Jump to navigation


London courts to rule again on legality of London-Kigali asylum plan

British Home Secretary Suella Braverman pushes ahead with scheme, winning backing from Italy's far right leader

The battle over the £120 million (US$150m) 'cash for asylum seekers' agreement between the UK and Rwanda reached the Court of Appeal in London last week, as both governments step up their efforts to promote the programme (AC Dispatches, 21/3/23, After meeting with Kagame, Braverman ploughs on with cash for asylum-seekers scheme).

The scheme has not yet become operational, more than a year after being finalised, because of protracted disputes over its legality (AC Vol 63 No 9, Refugee deal faces delays as legal and political challenges grow).

The High Court in London ruled in December that plans to send asylum seekers to Rwanda while their status is being decided are lawful. Then the legal team for a group of asylum seekers challenged the British government's plan before the Court of Appeal in London, on the grounds that Rwanda is not a safe country.

Lawyers representing the UN High Commissioner for Refugees said in written arguments submitted to the court that the deal will 'expose asylum-seekers to a real risk of breaches of the Refugee Convention.' Yet the political support behind the scheme in Britain's ruling Conservative party is growing.

At the end of last month, the British government's migration control bill, which would increase powers to detain and deport irregular migrants, passed its third reading in the House of Commons.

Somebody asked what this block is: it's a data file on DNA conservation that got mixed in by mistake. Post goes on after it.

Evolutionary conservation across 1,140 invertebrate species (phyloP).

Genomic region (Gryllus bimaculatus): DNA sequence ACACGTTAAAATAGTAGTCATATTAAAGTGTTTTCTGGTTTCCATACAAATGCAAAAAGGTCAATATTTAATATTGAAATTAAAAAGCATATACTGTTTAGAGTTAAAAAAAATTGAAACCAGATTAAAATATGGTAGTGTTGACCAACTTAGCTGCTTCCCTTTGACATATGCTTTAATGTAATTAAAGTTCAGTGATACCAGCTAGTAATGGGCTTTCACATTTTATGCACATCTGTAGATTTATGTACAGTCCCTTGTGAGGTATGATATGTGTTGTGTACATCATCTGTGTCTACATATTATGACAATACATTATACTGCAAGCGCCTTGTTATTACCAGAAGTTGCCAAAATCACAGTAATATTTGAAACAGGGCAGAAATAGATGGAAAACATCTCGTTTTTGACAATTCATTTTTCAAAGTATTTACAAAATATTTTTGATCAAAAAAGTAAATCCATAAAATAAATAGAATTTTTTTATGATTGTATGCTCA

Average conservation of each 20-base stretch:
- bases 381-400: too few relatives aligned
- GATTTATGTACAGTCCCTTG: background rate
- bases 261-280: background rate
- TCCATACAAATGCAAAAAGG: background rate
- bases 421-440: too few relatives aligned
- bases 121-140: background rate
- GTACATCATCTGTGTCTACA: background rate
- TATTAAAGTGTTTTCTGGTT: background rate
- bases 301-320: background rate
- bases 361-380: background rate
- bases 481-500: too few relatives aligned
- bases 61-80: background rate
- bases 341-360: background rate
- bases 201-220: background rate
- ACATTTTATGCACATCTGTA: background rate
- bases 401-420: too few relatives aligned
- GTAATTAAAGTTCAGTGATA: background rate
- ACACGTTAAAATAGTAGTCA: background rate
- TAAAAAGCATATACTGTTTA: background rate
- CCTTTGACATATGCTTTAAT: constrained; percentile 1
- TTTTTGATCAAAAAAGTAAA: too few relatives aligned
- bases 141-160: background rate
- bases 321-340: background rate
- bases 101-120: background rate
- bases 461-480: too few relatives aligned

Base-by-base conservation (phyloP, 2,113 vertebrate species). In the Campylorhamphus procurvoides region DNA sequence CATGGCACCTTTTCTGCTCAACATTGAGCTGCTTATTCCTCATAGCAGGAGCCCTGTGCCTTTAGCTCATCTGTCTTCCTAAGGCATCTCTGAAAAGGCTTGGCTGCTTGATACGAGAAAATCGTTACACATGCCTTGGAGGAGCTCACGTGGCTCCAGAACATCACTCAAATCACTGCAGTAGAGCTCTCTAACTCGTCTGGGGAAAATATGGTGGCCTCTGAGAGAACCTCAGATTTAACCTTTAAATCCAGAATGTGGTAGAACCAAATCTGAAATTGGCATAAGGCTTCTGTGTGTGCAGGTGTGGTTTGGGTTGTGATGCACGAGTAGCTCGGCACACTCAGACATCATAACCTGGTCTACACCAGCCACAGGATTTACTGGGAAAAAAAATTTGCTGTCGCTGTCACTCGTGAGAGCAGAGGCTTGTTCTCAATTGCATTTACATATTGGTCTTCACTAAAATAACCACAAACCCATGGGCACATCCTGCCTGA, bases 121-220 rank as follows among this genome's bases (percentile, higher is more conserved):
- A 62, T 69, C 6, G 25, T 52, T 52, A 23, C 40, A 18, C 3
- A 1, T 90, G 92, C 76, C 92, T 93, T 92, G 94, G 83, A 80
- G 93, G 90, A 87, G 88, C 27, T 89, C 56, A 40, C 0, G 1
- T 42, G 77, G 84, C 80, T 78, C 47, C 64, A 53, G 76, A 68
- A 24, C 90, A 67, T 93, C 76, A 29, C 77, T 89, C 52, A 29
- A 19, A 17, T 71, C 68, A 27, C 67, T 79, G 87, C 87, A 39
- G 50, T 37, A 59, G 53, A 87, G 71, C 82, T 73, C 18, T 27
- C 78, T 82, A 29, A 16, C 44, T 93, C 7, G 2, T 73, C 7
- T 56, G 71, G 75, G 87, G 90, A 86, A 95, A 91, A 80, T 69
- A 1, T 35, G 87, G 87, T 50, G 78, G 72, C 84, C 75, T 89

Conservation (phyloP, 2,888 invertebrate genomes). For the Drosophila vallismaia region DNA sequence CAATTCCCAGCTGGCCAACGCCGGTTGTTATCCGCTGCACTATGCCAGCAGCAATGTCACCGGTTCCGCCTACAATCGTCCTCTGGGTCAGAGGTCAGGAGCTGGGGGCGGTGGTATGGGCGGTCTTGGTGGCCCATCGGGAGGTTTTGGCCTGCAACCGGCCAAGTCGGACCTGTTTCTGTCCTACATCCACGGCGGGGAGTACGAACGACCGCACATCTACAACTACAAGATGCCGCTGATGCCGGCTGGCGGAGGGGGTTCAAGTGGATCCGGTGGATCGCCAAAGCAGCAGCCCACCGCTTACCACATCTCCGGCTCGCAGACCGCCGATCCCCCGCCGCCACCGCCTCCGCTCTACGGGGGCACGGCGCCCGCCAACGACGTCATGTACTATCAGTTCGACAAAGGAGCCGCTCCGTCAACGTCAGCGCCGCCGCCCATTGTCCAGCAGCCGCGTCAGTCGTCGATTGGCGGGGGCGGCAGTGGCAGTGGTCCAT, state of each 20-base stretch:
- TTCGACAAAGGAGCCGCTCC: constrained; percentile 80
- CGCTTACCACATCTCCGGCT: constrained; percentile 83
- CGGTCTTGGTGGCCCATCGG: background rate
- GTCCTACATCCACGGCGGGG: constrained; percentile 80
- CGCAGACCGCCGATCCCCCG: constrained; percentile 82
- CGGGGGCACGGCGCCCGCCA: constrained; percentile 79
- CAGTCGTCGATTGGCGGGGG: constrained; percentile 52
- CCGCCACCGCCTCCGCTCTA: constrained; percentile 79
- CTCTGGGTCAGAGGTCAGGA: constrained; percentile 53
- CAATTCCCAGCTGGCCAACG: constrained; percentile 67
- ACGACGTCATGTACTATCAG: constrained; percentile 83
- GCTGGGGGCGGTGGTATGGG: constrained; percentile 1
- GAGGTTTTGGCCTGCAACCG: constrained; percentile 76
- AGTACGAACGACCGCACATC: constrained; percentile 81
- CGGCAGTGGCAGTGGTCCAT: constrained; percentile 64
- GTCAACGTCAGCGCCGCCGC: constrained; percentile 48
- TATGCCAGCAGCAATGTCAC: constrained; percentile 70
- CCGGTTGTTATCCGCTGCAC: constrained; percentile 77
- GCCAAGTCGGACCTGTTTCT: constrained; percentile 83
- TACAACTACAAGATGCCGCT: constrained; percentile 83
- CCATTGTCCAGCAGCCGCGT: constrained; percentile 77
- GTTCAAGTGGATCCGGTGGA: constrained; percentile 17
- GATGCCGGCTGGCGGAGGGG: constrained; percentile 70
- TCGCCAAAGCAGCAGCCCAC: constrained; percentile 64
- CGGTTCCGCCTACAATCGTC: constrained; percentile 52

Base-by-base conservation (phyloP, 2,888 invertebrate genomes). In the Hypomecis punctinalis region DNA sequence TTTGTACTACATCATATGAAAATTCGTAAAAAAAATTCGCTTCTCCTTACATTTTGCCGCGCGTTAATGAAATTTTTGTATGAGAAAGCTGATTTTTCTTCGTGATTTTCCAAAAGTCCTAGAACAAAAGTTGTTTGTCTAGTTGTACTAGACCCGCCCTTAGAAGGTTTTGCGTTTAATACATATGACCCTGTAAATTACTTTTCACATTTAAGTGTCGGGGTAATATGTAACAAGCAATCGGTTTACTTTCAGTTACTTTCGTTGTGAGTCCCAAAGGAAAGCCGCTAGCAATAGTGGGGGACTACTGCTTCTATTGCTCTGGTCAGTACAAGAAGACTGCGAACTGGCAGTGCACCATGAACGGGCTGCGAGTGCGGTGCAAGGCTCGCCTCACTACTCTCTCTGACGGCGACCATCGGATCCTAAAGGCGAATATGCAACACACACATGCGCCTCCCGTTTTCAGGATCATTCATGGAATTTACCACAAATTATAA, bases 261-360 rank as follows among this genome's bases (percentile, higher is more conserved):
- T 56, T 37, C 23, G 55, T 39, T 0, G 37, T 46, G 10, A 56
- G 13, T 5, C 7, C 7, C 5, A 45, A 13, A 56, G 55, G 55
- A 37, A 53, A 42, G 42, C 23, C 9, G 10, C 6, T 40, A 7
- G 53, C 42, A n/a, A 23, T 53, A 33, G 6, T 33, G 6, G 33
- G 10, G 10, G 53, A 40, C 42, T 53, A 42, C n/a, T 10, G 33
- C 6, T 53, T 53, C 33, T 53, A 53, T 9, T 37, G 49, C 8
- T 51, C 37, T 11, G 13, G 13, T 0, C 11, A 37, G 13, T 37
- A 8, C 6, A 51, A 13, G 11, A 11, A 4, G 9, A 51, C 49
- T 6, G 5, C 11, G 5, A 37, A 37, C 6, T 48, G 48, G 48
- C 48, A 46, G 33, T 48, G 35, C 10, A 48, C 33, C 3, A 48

On a visit to London last week, Italian Prime Minister Giorgia Meloni lent her support for the agreement with Kigali adding that it was wrong to describe it as deportation. Meloni is hoping to strike a similar deal with Libya.

'I think that talking about deportation or suggesting that Rwanda would be a country that does not respect rights and would be an inadequate or unworthy nation is a racist way of interpreting things,' she said.

Both London and Kigali are stepping up their efforts to sell the plan in the court of public opinion. Project Associates, a London-based political consultancy, have been brought in to talk up the living conditions and opportunities that await the asylum seekers in Rwanda, we hear. Previously, rival London lobbyists Chelgate had been on retainer for the Rwandan government.

Related Articles

Refugee deal faces delays as legal and political challenges grow

The arrangement under which London could send asylum-seekers to Kigali would be politically useful for both countries' leaders

Britain's plan to send asylum-seekers who cross the English Channel to Rwanda was due to start next month but faces serious legal challenges which could delay its introduction for ...

Making money with Britain's help

Share transfers can provide a means to export foreign exchange from Zimbabwe, as long as you get permission

Reserve Bank Governor Gideon Gono and Harare businessman Mohammed I. Mohammed are using a British company to siphon tens of millions of US dollars out of Zimbabwe to buy fuel and f...

Deadly anniversary

The regime prepares to commemorate the tenth anniversary of the genocide

Six months after his Front Patriotique Rwandais swept the board at last year's presidential and parliamentary elections, President Paul Kagame is still putting his regime in order ...

M23 makes the running

The mutineers hold the cards and are setting the agenda: they may strike Goma soon

Although six governments signed an agreement in Addis Ababa on 15 July to promote security in eastern Congo-Kinshasa, rebels still threaten Goma, the base of the United Nations for...